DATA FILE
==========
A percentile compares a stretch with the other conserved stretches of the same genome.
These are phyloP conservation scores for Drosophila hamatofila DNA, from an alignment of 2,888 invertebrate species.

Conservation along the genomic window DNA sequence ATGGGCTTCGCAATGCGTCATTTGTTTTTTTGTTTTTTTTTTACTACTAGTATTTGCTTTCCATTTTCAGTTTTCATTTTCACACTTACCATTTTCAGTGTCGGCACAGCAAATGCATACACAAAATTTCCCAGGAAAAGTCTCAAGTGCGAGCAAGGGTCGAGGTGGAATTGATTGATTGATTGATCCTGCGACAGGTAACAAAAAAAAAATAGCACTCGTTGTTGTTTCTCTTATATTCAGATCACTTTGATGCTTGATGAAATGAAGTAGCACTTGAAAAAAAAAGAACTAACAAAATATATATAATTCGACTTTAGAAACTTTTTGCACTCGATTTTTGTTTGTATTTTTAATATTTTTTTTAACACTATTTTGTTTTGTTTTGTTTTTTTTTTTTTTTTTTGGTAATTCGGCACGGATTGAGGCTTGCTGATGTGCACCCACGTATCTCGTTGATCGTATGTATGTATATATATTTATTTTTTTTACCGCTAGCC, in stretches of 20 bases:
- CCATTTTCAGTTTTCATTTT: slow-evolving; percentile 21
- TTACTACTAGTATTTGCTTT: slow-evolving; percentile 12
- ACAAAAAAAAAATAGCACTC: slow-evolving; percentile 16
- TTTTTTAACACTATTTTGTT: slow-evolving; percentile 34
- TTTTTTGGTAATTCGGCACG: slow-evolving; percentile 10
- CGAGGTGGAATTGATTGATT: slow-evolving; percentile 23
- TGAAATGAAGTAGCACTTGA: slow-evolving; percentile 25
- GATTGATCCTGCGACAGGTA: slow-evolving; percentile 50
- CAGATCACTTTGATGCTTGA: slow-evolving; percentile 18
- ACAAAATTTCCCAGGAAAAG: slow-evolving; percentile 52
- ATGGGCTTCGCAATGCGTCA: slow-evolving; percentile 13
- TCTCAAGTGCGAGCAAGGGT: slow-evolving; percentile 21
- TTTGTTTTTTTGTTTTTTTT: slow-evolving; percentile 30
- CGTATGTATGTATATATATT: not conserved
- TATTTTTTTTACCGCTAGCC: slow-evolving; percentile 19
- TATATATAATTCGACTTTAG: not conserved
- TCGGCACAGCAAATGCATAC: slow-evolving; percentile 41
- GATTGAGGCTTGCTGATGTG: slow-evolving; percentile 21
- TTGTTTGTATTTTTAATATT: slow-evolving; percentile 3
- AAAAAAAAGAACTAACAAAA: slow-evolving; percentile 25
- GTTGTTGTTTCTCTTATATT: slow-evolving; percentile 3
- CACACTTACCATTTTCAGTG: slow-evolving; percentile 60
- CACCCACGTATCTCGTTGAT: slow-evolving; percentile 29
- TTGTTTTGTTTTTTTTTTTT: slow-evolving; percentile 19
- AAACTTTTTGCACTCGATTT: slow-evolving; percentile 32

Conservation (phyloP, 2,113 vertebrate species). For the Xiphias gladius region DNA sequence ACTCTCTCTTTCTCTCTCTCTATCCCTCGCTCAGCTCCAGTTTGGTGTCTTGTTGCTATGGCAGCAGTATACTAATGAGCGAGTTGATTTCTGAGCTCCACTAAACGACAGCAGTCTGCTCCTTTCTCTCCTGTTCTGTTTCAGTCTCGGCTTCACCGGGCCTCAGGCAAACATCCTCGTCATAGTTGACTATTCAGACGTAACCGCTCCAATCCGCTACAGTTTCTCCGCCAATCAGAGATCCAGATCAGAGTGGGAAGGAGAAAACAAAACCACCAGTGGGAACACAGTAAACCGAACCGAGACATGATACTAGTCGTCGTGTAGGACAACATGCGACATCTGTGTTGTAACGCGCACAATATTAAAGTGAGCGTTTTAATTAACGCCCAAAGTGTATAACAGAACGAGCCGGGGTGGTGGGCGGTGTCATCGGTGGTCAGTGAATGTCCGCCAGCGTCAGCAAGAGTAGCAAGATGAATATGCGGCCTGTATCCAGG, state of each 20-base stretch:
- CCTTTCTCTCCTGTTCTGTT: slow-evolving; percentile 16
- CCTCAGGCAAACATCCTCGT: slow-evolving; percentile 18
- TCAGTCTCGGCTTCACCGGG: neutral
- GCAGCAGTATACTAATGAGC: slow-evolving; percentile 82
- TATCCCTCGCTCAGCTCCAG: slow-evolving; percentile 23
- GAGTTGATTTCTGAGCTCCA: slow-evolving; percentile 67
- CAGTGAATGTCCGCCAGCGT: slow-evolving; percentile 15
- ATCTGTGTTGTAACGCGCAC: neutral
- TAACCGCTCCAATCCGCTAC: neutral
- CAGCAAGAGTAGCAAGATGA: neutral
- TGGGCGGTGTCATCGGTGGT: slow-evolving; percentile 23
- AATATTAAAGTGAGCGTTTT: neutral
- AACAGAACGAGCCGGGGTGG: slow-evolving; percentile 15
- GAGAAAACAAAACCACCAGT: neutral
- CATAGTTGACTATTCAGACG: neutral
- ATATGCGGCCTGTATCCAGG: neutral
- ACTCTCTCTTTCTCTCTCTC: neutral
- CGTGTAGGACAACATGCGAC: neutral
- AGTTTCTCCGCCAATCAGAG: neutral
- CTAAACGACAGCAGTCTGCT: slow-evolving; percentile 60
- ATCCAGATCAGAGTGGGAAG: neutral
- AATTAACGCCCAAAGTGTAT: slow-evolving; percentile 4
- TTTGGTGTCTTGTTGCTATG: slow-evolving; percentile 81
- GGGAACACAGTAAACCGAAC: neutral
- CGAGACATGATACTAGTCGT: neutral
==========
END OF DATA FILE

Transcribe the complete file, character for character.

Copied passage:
A percentile compares a stretch with the other conserved stretches of the same genome.
These are phyloP conservation scores for Drosophila hamatofila DNA, from an alignment of 2,888 invertebrate species.

Conservation along the genomic window DNA sequence ATGGGCTTCGCAATGCGTCATTTGTTTTTTTGTTTTTTTTTTACTACTAGTATTTGCTTTCCATTTTCAGTTTTCATTTTCACACTTACCATTTTCAGTGTCGGCACAGCAAATGCATACACAAAATTTCCCAGGAAAAGTCTCAAGTGCGAGCAAGGGTCGAGGTGGAATTGATTGATTGATTGATCCTGCGACAGGTAACAAAAAAAAAATAGCACTCGTTGTTGTTTCTCTTATATTCAGATCACTTTGATGCTTGATGAAATGAAGTAGCACTTGAAAAAAAAAGAACTAACAAAATATATATAATTCGACTTTAGAAACTTTTTGCACTCGATTTTTGTTTGTATTTTTAATATTTTTTTTAACACTATTTTGTTTTGTTTTGTTTTTTTTTTTTTTTTTTGGTAATTCGGCACGGATTGAGGCTTGCTGATGTGCACCCACGTATCTCGTTGATCGTATGTATGTATATATATTTATTTTTTTTACCGCTAGCC, in stretches of 20 bases:
- CCATTTTCAGTTTTCATTTT: slow-evolving; percentile 21
- TTACTACTAGTATTTGCTTT: slow-evolving; percentile 12
- ACAAAAAAAAAATAGCACTC: slow-evolving; percentile 16
- TTTTTTAACACTATTTTGTT: slow-evolving; percentile 34
- TTTTTTGGTAATTCGGCACG: slow-evolving; percentile 10
- CGAGGTGGAATTGATTGATT: slow-evolving; percentile 23
- TGAAATGAAGTAGCACTTGA: slow-evolving; percentile 25
- GATTGATCCTGCGACAGGTA: slow-evolving; percentile 50
- CAGATCACTTTGATGCTTGA: slow-evolving; percentile 18
- ACAAAATTTCCCAGGAAAAG: slow-evolving; percentile 52
- ATGGGCTTCGCAATGCGTCA: slow-evolving; percentile 13
- TCTCAAGTGCGAGCAAGGGT: slow-evolving; percentile 21
- TTTGTTTTTTTGTTTTTTTT: slow-evolving; percentile 30
- CGTATGTATGTATATATATT: not conserved
- TATTTTTTTTACCGCTAGCC: slow-evolving; percentile 19
- TATATATAATTCGACTTTAG: not conserved
- TCGGCACAGCAAATGCATAC: slow-evolving; percentile 41
- GATTGAGGCTTGCTGATGTG: slow-evolving; percentile 21
- TTGTTTGTATTTTTAATATT: slow-evolving; percentile 3
- AAAAAAAAGAACTAACAAAA: slow-evolving; percentile 25
- GTTGTTGTTTCTCTTATATT: slow-evolving; percentile 3
- CACACTTACCATTTTCAGTG: slow-evolving; percentile 60
- CACCCACGTATCTCGTTGAT: slow-evolving; percentile 29
- TTGTTTTGTTTTTTTTTTTT: slow-evolving; percentile 19
- AAACTTTTTGCACTCGATTT: slow-evolving; percentile 32

Conservation (phyloP, 2,113 vertebrate species). For the Xiphias gladius region DNA sequence ACTCTCTCTTTCTCTCTCTCTATCCCTCGCTCAGCTCCAGTTTGGTGTCTTGTTGCTATGGCAGCAGTATACTAATGAGCGAGTTGATTTCTGAGCTCCACTAAACGACAGCAGTCTGCTCCTTTCTCTCCTGTTCTGTTTCAGTCTCGGCTTCACCGGGCCTCAGGCAAACATCCTCGTCATAGTTGACTATTCAGACGTAACCGCTCCAATCCGCTACAGTTTCTCCGCCAATCAGAGATCCAGATCAGAGTGGGAAGGAGAAAACAAAACCACCAGTGGGAACACAGTAAACCGAACCGAGACATGATACTAGTCGTCGTGTAGGACAACATGCGACATCTGTGTTGTAACGCGCACAATATTAAAGTGAGCGTTTTAATTAACGCCCAAAGTGTATAACAGAACGAGCCGGGGTGGTGGGCGGTGTCATCGGTGGTCAGTGAATGTCCGCCAGCGTCAGCAAGAGTAGCAAGATGAATATGCGGCCTGTATCCAGG, state of each 20-base stretch:
- CCTTTCTCTCCTGTTCTGTT: slow-evolving; percentile 16
- CCTCAGGCAAACATCCTCGT: slow-evolving; percentile 18
- TCAGTCTCGGCTTCACCGGG: neutral
- GCAGCAGTATACTAATGAGC: slow-evolving; percentile 82
- TATCCCTCGCTCAGCTCCAG: slow-evolving; percentile 23
- GAGTTGATTTCTGAGCTCCA: slow-evolving; percentile 67
- CAGTGAATGTCCGCCAGCGT: slow-evolving; percentile 15
- ATCTGTGTTGTAACGCGCAC: neutral
- TAACCGCTCCAATCCGCTAC: neutral
- CAGCAAGAGTAGCAAGATGA: neutral
- TGGGCGGTGTCATCGGTGGT: slow-evolving; percentile 23
- AATATTAAAGTGAGCGTTTT: neutral
- AACAGAACGAGCCGGGGTGG: slow-evolving; percentile 15
- GAGAAAACAAAACCACCAGT: neutral
- CATAGTTGACTATTCAGACG: neutral
- ATATGCGGCCTGTATCCAGG: neutral
- ACTCTCTCTTTCTCTCTCTC: neutral
- CGTGTAGGACAACATGCGAC: neutral
- AGTTTCTCCGCCAATCAGAG: neutral
- CTAAACGACAGCAGTCTGCT: slow-evolving; percentile 60
- ATCCAGATCAGAGTGGGAAG: neutral
- AATTAACGCCCAAAGTGTAT: slow-evolving; percentile 4
- TTTGGTGTCTTGTTGCTATG: slow-evolving; percentile 81
- GGGAACACAGTAAACCGAAC: neutral
- CGAGACATGATACTAGTCGT: neutral